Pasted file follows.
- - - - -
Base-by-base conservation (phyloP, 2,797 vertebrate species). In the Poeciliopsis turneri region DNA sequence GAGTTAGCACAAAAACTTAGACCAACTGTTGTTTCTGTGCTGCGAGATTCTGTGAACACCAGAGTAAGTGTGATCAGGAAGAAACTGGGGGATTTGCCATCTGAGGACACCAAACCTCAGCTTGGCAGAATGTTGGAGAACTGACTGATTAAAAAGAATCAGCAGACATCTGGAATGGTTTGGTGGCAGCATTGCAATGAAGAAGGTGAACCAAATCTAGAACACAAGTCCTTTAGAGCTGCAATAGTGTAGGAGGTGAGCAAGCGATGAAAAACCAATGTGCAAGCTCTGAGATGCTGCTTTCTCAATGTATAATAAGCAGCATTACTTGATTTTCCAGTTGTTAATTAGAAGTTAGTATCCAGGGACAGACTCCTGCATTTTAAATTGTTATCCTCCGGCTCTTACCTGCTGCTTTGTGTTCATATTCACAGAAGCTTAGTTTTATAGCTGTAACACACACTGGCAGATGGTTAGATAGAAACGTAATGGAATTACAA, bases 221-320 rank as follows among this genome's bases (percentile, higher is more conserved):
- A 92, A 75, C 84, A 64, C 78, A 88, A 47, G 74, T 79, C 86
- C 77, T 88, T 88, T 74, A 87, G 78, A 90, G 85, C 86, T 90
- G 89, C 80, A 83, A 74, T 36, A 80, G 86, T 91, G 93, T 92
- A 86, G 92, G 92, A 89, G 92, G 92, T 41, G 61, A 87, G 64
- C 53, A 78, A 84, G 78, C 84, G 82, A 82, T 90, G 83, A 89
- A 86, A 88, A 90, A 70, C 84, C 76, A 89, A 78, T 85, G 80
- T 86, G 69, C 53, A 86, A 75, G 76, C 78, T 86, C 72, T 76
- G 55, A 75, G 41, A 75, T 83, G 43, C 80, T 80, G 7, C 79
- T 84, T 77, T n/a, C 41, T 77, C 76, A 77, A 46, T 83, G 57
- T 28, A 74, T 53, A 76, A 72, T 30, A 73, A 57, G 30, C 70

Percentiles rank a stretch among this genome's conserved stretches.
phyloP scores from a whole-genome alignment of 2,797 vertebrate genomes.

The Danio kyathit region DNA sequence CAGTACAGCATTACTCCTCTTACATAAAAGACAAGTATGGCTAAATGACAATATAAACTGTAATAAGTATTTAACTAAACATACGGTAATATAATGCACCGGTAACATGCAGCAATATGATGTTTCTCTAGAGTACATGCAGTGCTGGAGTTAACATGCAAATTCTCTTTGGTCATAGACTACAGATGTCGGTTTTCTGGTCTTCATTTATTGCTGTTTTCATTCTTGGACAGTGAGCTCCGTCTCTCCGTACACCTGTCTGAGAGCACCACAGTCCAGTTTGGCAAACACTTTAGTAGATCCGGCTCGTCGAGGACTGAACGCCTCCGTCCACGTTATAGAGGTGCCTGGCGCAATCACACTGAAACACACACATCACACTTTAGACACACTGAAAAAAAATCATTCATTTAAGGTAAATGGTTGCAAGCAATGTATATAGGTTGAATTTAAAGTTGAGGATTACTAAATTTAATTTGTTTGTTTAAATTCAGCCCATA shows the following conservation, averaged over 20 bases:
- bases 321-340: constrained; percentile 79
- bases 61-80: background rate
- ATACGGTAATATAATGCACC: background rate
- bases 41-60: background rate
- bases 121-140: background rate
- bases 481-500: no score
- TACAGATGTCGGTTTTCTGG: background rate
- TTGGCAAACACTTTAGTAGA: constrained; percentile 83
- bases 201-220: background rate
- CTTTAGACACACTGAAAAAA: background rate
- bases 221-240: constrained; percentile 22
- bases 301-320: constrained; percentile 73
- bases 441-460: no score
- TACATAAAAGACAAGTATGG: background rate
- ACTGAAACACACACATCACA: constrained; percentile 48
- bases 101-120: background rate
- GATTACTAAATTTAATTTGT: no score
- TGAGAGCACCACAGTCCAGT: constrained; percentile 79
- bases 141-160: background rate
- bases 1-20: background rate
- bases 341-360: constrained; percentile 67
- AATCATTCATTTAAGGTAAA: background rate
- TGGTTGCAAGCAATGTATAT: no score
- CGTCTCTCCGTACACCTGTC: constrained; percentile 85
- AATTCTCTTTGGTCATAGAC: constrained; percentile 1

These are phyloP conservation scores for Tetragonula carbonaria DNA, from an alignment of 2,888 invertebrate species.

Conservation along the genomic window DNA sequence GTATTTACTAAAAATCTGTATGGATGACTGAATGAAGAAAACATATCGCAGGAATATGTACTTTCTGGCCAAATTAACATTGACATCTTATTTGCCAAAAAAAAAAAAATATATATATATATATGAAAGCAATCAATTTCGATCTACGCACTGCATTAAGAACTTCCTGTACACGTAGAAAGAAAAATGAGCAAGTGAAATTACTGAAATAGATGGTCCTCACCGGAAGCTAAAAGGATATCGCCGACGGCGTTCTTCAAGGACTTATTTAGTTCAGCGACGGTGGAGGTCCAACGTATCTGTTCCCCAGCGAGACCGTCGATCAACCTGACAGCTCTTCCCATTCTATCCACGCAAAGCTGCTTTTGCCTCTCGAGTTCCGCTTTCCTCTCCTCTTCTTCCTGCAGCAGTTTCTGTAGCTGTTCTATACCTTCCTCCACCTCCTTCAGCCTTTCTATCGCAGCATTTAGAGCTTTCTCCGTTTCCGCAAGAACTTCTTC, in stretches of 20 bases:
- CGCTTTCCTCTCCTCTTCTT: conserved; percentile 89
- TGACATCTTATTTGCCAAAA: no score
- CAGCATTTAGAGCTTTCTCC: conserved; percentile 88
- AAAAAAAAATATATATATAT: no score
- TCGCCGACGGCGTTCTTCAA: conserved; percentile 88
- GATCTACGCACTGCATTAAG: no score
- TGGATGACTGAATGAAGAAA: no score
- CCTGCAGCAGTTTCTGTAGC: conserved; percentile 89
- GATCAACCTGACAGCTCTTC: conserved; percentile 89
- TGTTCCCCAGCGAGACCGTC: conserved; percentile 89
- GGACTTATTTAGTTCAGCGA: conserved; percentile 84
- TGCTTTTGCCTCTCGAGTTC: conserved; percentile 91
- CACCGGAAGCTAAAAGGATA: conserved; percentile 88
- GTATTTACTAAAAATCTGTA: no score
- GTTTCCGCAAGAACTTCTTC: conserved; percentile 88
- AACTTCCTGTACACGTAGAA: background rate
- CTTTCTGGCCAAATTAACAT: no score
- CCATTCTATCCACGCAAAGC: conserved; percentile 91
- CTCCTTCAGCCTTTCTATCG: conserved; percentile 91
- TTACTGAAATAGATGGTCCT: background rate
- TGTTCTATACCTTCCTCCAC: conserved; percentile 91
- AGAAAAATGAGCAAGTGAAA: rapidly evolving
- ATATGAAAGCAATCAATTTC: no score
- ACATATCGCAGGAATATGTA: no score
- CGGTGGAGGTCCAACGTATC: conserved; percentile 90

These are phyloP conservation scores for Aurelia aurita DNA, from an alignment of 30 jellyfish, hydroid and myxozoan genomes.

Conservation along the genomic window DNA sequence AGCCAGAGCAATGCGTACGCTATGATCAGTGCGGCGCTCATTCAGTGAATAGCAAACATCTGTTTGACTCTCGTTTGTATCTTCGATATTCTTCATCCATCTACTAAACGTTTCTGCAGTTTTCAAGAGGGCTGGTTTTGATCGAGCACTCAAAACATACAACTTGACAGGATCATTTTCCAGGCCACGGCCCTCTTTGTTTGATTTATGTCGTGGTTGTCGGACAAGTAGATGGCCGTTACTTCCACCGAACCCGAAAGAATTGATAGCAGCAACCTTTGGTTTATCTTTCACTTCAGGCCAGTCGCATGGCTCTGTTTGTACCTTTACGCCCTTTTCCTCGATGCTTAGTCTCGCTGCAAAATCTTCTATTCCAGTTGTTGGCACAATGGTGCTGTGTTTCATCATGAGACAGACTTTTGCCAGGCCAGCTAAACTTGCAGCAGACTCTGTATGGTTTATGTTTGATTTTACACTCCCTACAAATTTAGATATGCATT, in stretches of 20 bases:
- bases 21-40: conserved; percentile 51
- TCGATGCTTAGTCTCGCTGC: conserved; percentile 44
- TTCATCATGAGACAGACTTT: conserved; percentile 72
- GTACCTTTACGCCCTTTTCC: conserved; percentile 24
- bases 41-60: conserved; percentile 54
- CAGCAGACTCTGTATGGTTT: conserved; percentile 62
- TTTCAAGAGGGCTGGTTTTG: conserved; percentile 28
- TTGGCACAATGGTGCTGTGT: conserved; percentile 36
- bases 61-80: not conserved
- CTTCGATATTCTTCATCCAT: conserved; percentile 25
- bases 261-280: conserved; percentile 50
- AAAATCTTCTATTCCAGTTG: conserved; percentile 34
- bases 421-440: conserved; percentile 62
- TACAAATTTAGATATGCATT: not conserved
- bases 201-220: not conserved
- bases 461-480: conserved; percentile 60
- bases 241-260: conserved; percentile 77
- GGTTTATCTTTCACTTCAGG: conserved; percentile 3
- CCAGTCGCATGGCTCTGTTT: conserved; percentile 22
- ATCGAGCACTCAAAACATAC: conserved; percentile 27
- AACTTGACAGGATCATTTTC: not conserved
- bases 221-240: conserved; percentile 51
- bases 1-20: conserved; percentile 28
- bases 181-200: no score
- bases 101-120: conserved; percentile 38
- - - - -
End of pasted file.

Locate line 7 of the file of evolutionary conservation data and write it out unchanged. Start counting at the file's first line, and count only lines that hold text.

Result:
- A 86, A 88, A 90, A 70, C 84, C 76, A 89, A 78, T 85, G 80